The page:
In recent months, the National Labor Relations Board has been busy. So have courts that oversee its activities. Two courts handed down employer-friendly decisions invalidating or at least delaying the implementation of new rules instituted by the NLRB.
On March 29, the EEOC issued a final rule amending its regulations regarding the “reasonable factors other than age” defense under the Age Discrimination in Employment Act (ADEA). The final rule will make it more difficult for employers to defend age-bias claims brought under the ADEA.
Here’s something to consider the next time you authorize discipline or discharge: It pays to independently investigate management’s underlying reasons for the action. Do that even if the employee in question doesn’t belong to a traditional protected class.
Some employees think all criticism equals harassment—the slightest insult triggers an angry response and a formal complaint. When that happens, investigate the claim. If there’s nothing to it, say so and move on. You may be sued, but chances are the case will quickly be dismissed.
A federal judge has ordered Sunnyvale-based Crazy Buffet to pay its workers $404,000 in damages following a U.S. Department of Labor investigation. The Chinese-food buffet restaurant had a policy of not paying wages to workers, although it allowed them to keep their tips.
Cal/OSHA has cited Lamont-based Community Recycling and Resources Recovery for 16 workplace safety violations after two brothers died from hydrogen sulfide gas exposure while working in a storm drain.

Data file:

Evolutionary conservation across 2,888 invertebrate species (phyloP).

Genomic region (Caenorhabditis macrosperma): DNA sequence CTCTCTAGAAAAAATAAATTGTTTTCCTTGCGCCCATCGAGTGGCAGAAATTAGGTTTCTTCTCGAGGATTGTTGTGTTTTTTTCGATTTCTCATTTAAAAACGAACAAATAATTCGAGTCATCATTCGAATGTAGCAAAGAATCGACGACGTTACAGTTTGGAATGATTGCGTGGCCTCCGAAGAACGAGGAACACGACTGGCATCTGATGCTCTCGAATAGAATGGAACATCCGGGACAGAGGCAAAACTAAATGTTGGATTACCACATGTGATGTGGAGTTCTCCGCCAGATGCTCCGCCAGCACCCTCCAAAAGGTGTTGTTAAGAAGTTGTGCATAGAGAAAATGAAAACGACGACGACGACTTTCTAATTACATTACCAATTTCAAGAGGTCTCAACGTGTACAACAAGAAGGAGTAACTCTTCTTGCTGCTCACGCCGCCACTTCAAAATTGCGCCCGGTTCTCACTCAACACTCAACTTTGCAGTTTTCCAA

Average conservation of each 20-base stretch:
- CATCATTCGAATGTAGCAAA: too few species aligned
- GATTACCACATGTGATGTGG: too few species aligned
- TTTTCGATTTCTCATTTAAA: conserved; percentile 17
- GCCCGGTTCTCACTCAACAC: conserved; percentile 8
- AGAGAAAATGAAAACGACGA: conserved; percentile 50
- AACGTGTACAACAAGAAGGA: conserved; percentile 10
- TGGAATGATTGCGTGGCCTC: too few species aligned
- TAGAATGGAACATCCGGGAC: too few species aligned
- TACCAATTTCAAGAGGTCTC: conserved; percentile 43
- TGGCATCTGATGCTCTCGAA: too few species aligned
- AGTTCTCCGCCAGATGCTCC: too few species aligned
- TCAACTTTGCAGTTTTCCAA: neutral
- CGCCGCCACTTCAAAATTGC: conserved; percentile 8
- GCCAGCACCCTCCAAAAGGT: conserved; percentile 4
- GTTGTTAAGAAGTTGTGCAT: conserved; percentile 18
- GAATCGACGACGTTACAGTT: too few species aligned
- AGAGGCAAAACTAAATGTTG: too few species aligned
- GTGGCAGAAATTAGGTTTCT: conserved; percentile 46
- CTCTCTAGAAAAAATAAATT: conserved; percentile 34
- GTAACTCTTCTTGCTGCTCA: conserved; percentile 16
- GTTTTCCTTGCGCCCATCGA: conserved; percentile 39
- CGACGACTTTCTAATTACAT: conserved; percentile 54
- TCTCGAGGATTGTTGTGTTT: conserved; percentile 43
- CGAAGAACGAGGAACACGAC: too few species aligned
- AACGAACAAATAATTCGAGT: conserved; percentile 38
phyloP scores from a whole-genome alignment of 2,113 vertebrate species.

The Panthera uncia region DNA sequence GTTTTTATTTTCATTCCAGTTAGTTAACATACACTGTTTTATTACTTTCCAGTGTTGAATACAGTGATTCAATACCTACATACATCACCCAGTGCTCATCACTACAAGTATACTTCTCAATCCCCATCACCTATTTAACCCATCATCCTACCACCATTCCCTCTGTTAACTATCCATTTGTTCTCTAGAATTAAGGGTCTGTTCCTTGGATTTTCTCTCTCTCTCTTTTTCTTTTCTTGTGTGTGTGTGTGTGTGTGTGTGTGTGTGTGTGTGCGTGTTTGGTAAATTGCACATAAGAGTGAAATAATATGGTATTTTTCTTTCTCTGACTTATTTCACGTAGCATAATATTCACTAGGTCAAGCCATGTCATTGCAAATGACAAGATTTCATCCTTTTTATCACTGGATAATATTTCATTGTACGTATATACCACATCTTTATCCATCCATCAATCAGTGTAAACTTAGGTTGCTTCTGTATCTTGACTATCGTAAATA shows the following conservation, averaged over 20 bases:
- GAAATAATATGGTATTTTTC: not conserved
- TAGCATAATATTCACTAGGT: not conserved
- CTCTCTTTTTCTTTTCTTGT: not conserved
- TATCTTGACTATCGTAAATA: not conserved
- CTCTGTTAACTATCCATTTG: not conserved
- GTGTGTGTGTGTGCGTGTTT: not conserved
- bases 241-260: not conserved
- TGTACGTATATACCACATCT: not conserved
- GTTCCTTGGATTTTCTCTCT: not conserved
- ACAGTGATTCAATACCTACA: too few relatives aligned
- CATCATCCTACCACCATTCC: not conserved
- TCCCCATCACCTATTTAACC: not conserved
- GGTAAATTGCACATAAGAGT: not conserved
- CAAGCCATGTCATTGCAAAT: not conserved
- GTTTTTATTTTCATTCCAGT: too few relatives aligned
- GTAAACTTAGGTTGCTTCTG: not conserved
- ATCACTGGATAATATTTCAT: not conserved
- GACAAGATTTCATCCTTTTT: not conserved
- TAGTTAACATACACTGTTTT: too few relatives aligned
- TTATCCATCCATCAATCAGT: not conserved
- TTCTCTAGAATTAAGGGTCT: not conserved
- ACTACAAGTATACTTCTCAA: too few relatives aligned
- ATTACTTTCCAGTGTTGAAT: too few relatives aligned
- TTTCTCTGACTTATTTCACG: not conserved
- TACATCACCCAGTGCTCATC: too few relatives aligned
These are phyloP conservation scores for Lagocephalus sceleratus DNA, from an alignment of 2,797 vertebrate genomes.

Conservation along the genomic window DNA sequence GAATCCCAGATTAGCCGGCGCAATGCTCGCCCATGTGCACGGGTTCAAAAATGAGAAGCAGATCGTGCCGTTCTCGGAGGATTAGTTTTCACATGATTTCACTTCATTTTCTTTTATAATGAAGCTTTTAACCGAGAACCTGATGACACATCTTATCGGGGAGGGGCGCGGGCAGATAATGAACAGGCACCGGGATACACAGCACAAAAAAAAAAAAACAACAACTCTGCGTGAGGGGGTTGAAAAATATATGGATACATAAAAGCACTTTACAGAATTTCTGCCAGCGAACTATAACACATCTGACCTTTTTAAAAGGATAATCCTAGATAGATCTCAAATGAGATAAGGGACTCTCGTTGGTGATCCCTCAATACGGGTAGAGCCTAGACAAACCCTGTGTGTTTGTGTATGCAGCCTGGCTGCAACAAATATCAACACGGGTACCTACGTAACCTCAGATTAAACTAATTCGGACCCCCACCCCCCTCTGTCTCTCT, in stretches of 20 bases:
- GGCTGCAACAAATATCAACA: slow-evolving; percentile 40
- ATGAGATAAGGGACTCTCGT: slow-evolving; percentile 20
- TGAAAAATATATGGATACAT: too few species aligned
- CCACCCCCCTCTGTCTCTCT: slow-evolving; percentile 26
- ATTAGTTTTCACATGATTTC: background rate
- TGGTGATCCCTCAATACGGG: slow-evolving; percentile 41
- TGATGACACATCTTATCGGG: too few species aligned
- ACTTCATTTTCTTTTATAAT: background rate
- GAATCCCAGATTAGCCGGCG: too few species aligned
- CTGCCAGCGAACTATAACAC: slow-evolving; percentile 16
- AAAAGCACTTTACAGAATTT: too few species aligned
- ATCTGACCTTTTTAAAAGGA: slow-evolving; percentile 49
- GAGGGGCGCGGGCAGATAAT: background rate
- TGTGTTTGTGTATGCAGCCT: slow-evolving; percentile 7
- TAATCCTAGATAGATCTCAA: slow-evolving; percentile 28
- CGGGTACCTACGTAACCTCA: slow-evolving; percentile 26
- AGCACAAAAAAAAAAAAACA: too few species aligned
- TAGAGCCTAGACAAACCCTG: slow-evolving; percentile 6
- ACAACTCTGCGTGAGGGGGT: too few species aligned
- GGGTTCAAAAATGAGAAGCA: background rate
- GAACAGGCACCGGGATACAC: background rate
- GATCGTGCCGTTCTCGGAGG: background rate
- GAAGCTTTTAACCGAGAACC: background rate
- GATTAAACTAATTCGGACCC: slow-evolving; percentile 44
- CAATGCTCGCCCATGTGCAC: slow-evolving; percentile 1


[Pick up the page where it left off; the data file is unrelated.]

A federal court has upheld a California state requirement that nurses who want to renew or apply for a professional license must submit a set of fingerprints along with their applications. The prints are needed to conduct criminal background checks.
In a case that’s already being appealed, a federal district court has ruled that a federal agency must enroll an employee’s same-sex spouse in the employee’s health care plan.
Determining the amount of overtime pay depends on employees’ hourly rate of pay for the first 40 hours. That can sometimes be more complicated than it sounds, especially for employers that pay their hourly employees a set amount for their entire workweek, including overtime.
Some employees make a hobby out of suing employers. The next time you face a serial litigant, ask your attorney to try to persuade the court to ban further filings. More and more courts are willing to agree.